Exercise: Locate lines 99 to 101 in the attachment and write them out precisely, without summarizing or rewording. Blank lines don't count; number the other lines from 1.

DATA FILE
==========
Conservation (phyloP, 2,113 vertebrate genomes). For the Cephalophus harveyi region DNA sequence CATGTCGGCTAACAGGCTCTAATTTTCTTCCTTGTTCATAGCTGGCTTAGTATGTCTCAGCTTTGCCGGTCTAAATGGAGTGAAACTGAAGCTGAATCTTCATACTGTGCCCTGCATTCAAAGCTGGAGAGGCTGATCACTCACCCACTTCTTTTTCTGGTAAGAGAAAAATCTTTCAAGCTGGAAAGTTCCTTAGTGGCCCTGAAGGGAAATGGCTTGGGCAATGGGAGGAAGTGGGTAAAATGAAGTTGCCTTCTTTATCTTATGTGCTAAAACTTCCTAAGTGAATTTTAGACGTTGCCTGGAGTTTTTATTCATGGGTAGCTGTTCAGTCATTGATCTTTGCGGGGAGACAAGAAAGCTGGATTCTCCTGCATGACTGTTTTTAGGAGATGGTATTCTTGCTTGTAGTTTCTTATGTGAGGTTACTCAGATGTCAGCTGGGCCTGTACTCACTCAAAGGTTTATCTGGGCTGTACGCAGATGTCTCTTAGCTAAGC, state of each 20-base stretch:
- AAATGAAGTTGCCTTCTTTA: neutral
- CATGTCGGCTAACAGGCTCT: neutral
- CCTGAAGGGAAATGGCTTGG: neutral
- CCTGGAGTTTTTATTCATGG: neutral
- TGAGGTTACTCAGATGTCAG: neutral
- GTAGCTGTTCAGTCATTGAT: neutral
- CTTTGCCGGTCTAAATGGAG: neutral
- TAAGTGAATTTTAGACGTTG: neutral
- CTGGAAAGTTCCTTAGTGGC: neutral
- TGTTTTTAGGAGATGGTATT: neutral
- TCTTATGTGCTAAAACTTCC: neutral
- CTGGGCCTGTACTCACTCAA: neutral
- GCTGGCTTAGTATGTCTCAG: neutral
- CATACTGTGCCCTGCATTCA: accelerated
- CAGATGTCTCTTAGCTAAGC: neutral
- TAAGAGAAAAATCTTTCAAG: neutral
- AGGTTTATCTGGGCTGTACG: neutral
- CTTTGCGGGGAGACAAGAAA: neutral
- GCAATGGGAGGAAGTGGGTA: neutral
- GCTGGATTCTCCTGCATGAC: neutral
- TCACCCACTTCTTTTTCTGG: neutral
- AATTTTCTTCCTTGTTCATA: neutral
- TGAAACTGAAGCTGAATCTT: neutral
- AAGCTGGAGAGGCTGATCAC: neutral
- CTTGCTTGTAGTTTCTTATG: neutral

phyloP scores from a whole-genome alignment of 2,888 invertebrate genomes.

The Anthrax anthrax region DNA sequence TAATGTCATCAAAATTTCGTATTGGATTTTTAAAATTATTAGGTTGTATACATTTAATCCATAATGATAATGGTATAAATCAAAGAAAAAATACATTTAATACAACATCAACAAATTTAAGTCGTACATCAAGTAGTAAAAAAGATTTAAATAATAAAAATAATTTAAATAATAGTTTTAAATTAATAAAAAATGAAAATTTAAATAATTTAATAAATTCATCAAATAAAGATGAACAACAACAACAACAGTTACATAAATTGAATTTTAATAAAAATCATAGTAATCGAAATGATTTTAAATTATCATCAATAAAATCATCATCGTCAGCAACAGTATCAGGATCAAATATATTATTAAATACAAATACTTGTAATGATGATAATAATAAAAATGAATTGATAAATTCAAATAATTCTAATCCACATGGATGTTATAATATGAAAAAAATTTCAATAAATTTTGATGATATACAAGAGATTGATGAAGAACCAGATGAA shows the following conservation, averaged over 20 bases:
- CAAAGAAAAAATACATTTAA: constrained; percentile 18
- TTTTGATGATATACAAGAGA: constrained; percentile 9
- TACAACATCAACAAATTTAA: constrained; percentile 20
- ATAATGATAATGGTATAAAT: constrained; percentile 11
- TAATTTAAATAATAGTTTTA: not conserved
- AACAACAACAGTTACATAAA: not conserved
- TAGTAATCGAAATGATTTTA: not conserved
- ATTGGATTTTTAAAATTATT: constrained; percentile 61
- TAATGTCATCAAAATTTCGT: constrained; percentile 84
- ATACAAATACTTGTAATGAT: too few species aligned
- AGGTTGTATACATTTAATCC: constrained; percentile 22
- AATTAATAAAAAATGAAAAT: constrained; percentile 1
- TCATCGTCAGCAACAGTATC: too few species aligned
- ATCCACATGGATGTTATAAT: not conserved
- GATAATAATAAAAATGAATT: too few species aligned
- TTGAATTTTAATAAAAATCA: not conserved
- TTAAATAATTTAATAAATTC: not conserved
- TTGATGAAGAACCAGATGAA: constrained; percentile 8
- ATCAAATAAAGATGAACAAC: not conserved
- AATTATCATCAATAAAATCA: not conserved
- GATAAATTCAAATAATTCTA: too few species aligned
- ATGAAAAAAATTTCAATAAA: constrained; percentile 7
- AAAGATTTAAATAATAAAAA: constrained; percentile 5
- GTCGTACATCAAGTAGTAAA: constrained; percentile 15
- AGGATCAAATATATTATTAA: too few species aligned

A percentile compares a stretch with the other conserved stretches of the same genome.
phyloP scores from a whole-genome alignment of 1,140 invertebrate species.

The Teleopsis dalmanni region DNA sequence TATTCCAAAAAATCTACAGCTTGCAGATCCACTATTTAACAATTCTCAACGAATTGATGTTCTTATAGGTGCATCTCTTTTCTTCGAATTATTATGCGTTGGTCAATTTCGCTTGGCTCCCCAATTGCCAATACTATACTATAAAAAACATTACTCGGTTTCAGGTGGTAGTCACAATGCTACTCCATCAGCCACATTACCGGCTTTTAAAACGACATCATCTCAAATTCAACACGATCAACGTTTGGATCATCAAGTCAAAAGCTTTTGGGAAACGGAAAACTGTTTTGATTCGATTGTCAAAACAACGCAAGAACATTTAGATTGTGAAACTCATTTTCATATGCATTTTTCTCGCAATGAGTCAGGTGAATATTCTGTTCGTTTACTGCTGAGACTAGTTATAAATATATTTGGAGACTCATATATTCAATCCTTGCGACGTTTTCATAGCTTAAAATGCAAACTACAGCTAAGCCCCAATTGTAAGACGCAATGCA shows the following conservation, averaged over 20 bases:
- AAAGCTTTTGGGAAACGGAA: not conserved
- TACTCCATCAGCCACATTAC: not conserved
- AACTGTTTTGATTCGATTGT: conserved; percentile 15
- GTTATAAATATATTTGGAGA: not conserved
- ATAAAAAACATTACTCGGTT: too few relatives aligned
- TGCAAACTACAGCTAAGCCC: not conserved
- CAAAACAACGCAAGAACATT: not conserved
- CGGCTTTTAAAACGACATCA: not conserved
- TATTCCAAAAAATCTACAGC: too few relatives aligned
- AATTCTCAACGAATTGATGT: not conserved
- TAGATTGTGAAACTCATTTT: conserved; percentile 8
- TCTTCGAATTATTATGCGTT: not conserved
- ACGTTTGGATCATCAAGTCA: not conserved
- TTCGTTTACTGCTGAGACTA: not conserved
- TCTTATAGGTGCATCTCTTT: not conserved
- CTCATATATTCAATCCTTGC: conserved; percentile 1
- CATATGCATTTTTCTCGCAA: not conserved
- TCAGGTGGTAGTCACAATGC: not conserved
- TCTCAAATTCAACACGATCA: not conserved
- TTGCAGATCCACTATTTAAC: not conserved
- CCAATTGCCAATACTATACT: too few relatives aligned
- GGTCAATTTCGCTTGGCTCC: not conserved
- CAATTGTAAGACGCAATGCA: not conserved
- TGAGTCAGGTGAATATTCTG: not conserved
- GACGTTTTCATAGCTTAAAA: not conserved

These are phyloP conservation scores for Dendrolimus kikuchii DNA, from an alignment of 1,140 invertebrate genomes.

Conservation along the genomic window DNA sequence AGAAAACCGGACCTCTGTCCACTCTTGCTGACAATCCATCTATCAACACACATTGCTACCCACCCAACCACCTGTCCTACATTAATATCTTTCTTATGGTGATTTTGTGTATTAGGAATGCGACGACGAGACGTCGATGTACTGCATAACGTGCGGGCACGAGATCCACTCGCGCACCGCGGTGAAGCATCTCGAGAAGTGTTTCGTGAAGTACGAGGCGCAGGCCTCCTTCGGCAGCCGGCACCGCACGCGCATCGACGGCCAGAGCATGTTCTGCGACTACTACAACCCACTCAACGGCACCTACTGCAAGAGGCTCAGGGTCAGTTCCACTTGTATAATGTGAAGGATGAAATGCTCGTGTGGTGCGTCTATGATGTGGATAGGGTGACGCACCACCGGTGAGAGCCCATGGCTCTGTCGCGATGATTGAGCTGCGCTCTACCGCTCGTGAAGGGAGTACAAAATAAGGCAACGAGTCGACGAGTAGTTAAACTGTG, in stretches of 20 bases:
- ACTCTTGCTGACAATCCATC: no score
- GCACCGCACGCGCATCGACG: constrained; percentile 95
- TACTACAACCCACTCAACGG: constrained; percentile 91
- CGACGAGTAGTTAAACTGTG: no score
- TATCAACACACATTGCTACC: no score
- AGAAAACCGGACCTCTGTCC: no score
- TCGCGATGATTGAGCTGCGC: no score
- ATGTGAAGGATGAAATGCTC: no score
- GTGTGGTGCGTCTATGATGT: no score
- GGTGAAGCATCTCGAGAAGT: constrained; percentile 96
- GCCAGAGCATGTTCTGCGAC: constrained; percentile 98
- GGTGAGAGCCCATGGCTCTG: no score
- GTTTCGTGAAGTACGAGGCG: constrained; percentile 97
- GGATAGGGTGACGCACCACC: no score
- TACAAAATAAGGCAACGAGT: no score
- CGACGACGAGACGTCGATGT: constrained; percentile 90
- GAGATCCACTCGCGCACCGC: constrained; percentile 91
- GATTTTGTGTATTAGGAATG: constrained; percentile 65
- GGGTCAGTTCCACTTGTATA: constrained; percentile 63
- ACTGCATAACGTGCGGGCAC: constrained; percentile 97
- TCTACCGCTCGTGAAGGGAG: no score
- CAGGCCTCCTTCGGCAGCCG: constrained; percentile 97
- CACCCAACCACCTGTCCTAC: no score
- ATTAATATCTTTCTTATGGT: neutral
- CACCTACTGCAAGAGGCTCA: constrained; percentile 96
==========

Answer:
- CGACGACGAGACGTCGATGT: constrained; percentile 90
- GAGATCCACTCGCGCACCGC: constrained; percentile 91
- GATTTTGTGTATTAGGAATG: constrained; percentile 65